Drama Sparks: The Desire to Please

This is a six-part series about the almost invisible behaviors that spark negative drama and attention. 


Have you ever had a thought, desire, or opinion but you decided to not share it for fear of hurting someone's feelings? If so you might be a pleaser! Pleasers are really awesome at assuming they know how others feel and they usually the think, "These people probably don't like me." So instead of openly naming their desire, they hide it behind qualifiers or statements like "I don't care."

For instance. I hang with pastors quite a bit. Many of them have this desire to please. Getting these folks to pick a restaurant is like pulling teeth! Nobody is willing to stake a claim for what they want because they are afraid they might hurt feelings, leave someone out, or be seen as demanding.  Here is what they say;

"Well, I'd like mexican....if it's OK with you guys...we don't have to do that....oh nevermind."

The irony of their intention is they do this for the sake of others, but in reality, it pushes people away because their wishy-washy decision making gets them left out. 

The best way to approach folks who are trying to please is to ignore the content (in the example above the content is lunch) and show them that you appreciate them for who they are!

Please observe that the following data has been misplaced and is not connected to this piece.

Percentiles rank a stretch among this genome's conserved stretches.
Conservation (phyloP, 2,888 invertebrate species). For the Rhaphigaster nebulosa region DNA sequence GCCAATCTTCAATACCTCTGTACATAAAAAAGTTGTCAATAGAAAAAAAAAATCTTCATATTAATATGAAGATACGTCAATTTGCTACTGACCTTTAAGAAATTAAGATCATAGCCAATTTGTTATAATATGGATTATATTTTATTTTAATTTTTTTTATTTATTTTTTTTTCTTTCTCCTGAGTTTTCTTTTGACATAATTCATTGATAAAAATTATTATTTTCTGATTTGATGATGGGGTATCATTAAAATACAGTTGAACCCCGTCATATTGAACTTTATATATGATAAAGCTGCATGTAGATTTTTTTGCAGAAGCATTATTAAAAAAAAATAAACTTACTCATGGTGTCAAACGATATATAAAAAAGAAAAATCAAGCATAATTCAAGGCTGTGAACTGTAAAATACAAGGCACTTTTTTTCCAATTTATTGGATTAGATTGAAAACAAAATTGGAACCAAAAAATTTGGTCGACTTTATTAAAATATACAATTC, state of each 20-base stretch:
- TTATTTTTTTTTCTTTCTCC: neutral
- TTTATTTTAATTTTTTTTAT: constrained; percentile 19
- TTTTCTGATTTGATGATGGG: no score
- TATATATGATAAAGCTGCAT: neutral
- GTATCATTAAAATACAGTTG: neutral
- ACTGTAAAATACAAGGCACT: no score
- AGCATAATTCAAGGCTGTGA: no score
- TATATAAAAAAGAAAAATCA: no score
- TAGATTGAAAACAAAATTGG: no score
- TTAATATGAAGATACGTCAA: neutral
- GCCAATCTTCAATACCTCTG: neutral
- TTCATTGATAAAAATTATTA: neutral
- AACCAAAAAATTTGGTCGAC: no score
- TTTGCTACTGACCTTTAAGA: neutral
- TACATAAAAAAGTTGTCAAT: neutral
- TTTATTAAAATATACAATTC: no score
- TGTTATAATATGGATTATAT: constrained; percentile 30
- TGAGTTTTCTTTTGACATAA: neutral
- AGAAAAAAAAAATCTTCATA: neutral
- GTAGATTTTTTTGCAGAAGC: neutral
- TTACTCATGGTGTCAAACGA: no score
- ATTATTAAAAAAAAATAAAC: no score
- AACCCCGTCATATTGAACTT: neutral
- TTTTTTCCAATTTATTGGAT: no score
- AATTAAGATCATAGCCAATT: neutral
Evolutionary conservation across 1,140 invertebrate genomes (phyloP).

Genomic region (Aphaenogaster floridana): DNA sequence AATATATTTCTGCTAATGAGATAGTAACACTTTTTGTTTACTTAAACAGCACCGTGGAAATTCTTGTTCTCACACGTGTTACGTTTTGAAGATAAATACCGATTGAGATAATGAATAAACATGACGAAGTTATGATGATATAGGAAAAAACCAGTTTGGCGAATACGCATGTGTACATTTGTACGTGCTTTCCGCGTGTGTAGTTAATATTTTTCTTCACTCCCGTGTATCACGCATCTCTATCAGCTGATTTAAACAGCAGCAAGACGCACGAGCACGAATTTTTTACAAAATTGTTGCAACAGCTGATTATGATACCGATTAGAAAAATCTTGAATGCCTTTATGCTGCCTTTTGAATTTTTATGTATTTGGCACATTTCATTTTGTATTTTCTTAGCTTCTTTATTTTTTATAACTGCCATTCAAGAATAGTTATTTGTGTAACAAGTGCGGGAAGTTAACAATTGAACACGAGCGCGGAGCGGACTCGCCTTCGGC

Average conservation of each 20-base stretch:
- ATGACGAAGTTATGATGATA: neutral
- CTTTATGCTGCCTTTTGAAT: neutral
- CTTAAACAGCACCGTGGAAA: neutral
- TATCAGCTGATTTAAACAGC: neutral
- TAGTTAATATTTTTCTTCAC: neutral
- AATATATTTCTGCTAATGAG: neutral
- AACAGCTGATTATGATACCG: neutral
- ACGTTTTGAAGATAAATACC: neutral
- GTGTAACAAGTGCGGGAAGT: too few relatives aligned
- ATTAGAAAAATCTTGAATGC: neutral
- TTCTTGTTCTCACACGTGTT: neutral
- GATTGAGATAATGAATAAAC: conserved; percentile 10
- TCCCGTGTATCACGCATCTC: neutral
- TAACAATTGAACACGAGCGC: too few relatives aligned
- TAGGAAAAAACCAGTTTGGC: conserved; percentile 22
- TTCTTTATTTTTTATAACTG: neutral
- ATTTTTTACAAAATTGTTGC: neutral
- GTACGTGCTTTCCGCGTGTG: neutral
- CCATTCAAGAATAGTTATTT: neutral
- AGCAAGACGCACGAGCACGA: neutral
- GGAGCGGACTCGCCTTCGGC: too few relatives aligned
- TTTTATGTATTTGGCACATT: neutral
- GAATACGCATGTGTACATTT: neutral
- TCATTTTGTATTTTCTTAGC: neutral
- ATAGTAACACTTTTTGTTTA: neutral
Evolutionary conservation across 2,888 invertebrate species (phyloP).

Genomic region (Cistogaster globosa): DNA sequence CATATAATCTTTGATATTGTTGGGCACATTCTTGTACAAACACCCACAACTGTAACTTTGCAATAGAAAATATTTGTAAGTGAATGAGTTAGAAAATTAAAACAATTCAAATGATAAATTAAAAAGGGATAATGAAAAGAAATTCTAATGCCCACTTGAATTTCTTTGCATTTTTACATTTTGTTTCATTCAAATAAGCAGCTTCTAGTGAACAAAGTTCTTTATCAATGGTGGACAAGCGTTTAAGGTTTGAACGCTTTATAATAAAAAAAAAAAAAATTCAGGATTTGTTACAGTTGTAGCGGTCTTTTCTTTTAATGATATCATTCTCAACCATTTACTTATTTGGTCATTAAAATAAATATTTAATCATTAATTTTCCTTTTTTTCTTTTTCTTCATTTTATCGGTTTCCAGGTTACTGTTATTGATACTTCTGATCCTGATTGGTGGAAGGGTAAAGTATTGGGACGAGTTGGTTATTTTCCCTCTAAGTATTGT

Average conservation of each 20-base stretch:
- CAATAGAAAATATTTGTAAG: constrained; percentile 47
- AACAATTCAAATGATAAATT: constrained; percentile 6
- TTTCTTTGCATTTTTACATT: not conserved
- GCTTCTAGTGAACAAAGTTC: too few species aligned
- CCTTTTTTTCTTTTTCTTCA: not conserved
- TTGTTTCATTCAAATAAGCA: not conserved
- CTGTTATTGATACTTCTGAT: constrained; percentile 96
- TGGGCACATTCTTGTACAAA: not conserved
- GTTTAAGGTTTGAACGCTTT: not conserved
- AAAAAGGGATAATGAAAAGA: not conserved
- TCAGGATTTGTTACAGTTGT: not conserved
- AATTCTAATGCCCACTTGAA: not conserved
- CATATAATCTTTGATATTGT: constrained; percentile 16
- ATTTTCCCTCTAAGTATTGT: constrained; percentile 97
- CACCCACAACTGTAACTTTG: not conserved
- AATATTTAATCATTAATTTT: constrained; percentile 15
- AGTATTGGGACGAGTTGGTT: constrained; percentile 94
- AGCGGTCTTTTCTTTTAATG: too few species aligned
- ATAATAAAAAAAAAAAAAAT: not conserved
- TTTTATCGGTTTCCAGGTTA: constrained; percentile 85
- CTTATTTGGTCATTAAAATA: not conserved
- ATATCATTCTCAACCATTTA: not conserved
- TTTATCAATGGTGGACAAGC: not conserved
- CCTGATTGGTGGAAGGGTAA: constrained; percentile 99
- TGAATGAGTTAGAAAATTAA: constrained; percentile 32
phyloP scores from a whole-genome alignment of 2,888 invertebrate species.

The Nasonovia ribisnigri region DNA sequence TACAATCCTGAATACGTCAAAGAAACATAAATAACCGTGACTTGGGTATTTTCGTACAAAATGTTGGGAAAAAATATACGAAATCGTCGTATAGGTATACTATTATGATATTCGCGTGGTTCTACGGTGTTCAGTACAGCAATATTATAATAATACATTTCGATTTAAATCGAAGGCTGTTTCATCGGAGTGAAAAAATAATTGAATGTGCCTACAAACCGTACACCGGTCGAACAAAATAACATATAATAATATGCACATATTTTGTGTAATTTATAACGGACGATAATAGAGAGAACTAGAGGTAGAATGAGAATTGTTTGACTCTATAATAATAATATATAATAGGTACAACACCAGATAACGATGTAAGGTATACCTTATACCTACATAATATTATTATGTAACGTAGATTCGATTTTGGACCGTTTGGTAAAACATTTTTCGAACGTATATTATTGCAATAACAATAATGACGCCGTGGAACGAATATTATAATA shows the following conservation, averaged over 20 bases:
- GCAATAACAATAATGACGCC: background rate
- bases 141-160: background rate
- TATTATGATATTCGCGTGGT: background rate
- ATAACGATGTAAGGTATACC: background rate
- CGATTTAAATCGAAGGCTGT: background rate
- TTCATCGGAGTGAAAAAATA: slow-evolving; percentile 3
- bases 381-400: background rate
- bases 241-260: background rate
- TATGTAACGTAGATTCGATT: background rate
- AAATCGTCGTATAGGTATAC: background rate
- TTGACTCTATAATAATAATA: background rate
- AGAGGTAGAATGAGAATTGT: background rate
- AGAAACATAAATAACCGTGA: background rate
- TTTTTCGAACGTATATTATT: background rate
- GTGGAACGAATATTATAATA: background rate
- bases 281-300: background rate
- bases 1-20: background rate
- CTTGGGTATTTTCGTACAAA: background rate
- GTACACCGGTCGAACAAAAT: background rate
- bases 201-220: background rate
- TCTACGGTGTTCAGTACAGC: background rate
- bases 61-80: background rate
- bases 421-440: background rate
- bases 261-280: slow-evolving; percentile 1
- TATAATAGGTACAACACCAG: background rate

Instead of suggesting another restaurant for them to say, "I don't care" to; you might say; "I care about how you are feeling and my top priority is to be together." 

This will give them a chance to fill their tank and ask for what they want. 

If you ARE the person who desires to please remember that your wants and desires are important too and you are best able to take care of others when you take care of yourself first. A great mantra for pleasers is, "My feelings are valid, even if others don't like them."

Next up in the series: The Perfectionist. What do you do when someone wants to be perfect?

These concepts are all part of Process Communication Model. Take a course to find out more about PCM.